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Everything posted by KK

  1. I remember stumbling onto the Goblintown and Out of the Frying pan scenes on Youtube recently and was surprisingly impressed with the visuals and the staging. Definitely better than the awful bloom-laden mess of the later films that are permanently seared into my memory. But all that Azog shit is just stupid stupid plotting. Awkward plotting/sequencing remains the bane of these films. And Thorin is annoying as hell.
  2. The Hobbit: There and Back Again by Howard Shore Ooph. This has not aged well.
  3. Beanpole director, Kantemir Balagov, is now directing the pilot for this: https://www.hollywoodreporter.com/heat-vision/last-of-us-hbo-series-finds-its-director-with-beanpole-filmmaker-exclusive Damn. This could actually be good!
  4. Ahh! I mixed up the dates. Yea a Saturday would definitely work better I think.
  5. Easily Davis. There is legacy of changing musical traditions for Bond. I certainly don't need or want 20 Arnold Bond scores. Whereas Davis' sound is integral to the Matrix universe. And due to the sophisticated nature of the music writing itself, it would probably be tough to replicate for most average film composers. It's more like Williams + Star Wars or Shore + Middle-Earth.
  6. Not even close. Neither is 1917 really (though there are some career highlight cues in there). That list is missing Road to Perdition, Series of Unfortunate Events, Little Children, Revolutionary Road and The Good German. But yes, have fun Bes. Though Newman has pretty much stagnated his sound in the last decade, he is without a doubt one of the most intelligent and musically curious voices in the industry. His 90s/00s output is very rich.
  7. Memoryhouse and The Blue Notebooks are his best works. Followed by his reimagining of Vivaldi's Four Seasons with Recomposed and his 24 Postcards in Colour. The Leftovers has some good material, even though it's mostly just Memoryhouse variations. But the music also derives a lot of its power from the show it accompanies (and vice versa). The same goes for My Brilliant Friend, another case where the music isn't at all original, but both the show and music greatly benefit from each other. My first Richter piece:
  8. He's been on autopilot for some time now in the film department, though his very familiar bag of tricks is still pretty effective in context (slow dramatic string chords scream "PROFOUND"). His solo albums are much more interesting and representative of his creative peak.
  9. It's so exquisitely shot! The shot where Welles gets a taste free air with his fingertips...super evocative: It's also a brilliant visual archival of post-war Vienna. That faded Austrian glory against all the rubble...you can't recreate that. Definitely a once-in-a-lifetime kind of film. The only thing that doesn't really sit with me is the music.
  10. Indeed. Would have been stronger with no score at all.
  11. Should be able to join this one!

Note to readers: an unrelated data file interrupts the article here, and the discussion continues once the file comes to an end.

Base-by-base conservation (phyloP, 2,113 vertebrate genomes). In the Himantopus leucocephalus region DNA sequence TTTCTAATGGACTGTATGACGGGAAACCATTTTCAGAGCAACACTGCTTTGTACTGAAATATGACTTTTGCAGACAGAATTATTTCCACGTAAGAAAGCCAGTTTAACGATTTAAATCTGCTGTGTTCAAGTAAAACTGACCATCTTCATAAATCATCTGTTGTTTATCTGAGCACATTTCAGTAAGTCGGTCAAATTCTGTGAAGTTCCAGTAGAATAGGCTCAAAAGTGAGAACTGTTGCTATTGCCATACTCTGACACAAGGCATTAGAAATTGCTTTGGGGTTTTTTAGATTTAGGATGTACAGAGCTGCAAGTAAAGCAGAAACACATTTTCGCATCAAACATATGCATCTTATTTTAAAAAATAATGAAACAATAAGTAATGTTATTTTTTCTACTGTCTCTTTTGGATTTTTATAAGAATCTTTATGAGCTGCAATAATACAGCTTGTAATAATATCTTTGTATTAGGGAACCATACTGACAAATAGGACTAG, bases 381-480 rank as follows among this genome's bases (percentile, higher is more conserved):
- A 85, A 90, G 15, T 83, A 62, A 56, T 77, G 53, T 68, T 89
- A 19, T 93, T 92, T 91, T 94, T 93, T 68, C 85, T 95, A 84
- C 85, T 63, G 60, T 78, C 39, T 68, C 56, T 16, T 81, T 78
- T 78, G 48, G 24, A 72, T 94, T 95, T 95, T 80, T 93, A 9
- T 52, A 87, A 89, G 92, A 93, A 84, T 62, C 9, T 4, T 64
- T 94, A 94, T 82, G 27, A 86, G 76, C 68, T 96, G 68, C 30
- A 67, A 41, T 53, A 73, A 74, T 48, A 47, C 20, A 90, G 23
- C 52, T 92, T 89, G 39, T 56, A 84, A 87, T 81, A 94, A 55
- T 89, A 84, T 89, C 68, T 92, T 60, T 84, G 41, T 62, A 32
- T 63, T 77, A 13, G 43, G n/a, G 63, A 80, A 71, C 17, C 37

12. Ludwig's effort is the more earnest one, and probably more authentic/intriguing integration of African colours/textures. But as unoriginal and comprised as it is, Avatar just easily has the better. more ambitious writing, which speaks more to Horner's superior skillset and experience when it comes to the orchestra. So Avatar makes the more entertaining package.
  13. Pieces of a Woman by Howard Shore Pleasant listening, with a central waltz idea that's not unlike something you might hear Umebayashi conjure. The piano concerto movement is the best part of the whole album though. Memoirs of a Geisha by John Williams Simply sublime.
  14. Agreed. It definitely cheapened some of the movie's sentiments. The score on its own is pleasant enough. But I think they should have just used his piano concerto to underscore the whole thing.
  15. Pieces of a Woman I've seen the buzz for this film wane since it's initial splash it made at its festival run and I'm not entirely sure why. I suspect it may have something to do with LaBeouf's latest fiasco. But yes, the film loses some of its steam after its harrowing 30 minute opener, and yes, some of the symbolism is a little overstated (I could use less of the apples, and cheesy courtroom monologues), but this is a very confidently directed character drama that expertly navigates between hope and heartbreak. And Vanessa Kirby is a phenomenal force to be reckoned with! It's a g
  16. It's not much good. Shore on autopilot. The last track is all you need.
  17. Definitely Dune, and maybe Bond. The others seem like more team-driven products than Zimmer himself.
  18. I'm using the headphone jack on the XD as my output. And the Scarlett is plugged into the laptop via USB. I also plugged in the XD directly into the laptop via USB, which gave me a MIDI signal from the keyboard. But I'm not picking up any of the actual audio output on the DAW. I could plug in actual monitor speakers into the Scarlett as well, but currently don't have a functioning pair. But I should still be able to pick up the output on the DAW, so I don't know what I'm doing wrong. Maybe it's an issue with the interface (hopefully not!). What do you plug in your XD in
  19. So, I'm having some setup issues. I'm trying to plug in the minilogue into Logic, but for some reason, my interface (Focusrite Scarlett 2i2) isn't picking up any signals from the minilogue. So Logic isn't picking anything up. When I plug in headphones directly into the minilogue though, it all sounds great. Any advice? Am I missing something really obvious?
  20. It's so obviously a mishmash of tropes and scenes from far better sci-fi films, that it felt like the screenplay was assembled by a computer. The score was as dull and unimaginative as the film.
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